PHILADELPHIA -- When it comes to retirement planning, baby boomers may be painting an unrealistic expectation of how much they'll need to live on during their golden years, according to the third annual Lincoln Long Life survey released Nov. 1 by the Lincoln Retirement Institute.
Sixty-two percent of those surveyed expect to spend 20 or more years in retirement yet, approximately 17% speculate they will fall short or just meet their basic living expenses with their current resources. Moreover, 71% of boomers who plan to retire after age 60 are worried that Social Security benefits will not last, and 36% of respondents with pension plans are either very or somewhat concerned that their pensions will not deliver the expected amounts of retirement income.
Due to confidence in their planning skills, affluent boomers surveyed are optimistic about when they will be able to retire. Surprisingly, nearly six out of 10 respondents say they will retire before age 65, contradicting the popular notion that boomers will need to remain in the workforce longer than previous generations. In fact, age does not seem to make a difference when it comes to their expected retirement ages. More than half of both older boomers (over 50) and younger boomers (under 50) report planning to retire prior to the age of 65, before they will be eligible for Medicare or full Social Security benefits.
Many affluent boomers surveyed are in the caretaking business, and for this group, it is more about "giving" than "taking." Seventy-four percent report providing financial support to a child or parent and another 23%, who have at least one child and a living parent, epitomize the "sandwich generation" by providing monetary support to both. This financial strain is taking a toll on some boomers' retirement plans. Almost half of respondents with dependent adult children, 48%, say providing for family members makes it more difficult to save for retirement. In addition, one-fourth of these baby boomer caretakers have delayed their planned retirements by one year or longer as a result of providing financial support to family members.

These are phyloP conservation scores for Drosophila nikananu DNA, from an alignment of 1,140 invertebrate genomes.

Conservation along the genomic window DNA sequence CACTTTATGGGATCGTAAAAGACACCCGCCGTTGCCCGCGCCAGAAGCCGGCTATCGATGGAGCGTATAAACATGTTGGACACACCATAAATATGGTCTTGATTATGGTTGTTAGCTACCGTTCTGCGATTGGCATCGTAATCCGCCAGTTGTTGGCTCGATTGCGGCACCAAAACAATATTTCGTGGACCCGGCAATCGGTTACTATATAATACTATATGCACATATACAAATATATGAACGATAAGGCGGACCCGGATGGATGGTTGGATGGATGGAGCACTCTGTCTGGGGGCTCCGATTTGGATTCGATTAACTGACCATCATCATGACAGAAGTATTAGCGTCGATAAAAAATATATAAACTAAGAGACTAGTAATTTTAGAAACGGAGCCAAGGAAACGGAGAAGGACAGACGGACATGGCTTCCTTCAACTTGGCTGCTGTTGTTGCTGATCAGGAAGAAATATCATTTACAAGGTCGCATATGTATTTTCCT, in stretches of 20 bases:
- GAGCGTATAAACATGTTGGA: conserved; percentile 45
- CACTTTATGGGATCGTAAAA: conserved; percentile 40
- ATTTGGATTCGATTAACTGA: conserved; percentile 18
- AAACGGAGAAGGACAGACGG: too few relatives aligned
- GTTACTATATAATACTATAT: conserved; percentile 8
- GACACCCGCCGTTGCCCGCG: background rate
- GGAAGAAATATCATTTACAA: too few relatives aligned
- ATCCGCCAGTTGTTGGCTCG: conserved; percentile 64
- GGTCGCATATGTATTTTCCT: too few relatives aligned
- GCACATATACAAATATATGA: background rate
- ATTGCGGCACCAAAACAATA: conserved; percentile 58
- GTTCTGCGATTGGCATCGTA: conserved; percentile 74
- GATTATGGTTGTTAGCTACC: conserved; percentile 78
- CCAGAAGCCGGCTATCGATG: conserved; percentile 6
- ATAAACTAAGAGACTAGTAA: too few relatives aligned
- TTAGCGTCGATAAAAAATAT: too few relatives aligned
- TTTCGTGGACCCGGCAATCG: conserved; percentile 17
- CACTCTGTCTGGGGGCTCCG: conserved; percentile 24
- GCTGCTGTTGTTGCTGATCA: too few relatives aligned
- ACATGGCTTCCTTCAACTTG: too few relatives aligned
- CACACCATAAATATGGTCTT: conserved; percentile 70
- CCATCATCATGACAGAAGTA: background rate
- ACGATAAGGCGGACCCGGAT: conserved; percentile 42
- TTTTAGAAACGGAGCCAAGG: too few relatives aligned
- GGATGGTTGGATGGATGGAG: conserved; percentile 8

"Two main factors contribute to this phenomenon of the sandwich generation. Many baby boomers had children later in life and continue to support them into young adulthood because of today's economy. Also, their parents are living longer due to advances in healthcare," said David Kittredge, spokesperson for the Lincoln Retirement Institute. "Unless boomers take their caretaking desires into account during retirement planning, we expect to see more and more of them feeling super squeezed by family obligations."
While 79% of affluent boomers say they feel prepared to deal with becoming seriously ill or disabled in the next 10 years, presently, 66% of respondents do not have long-term care insurance to help cover this type of expense. Of that group, only 26% have considered purchasing a policy. --email@example.com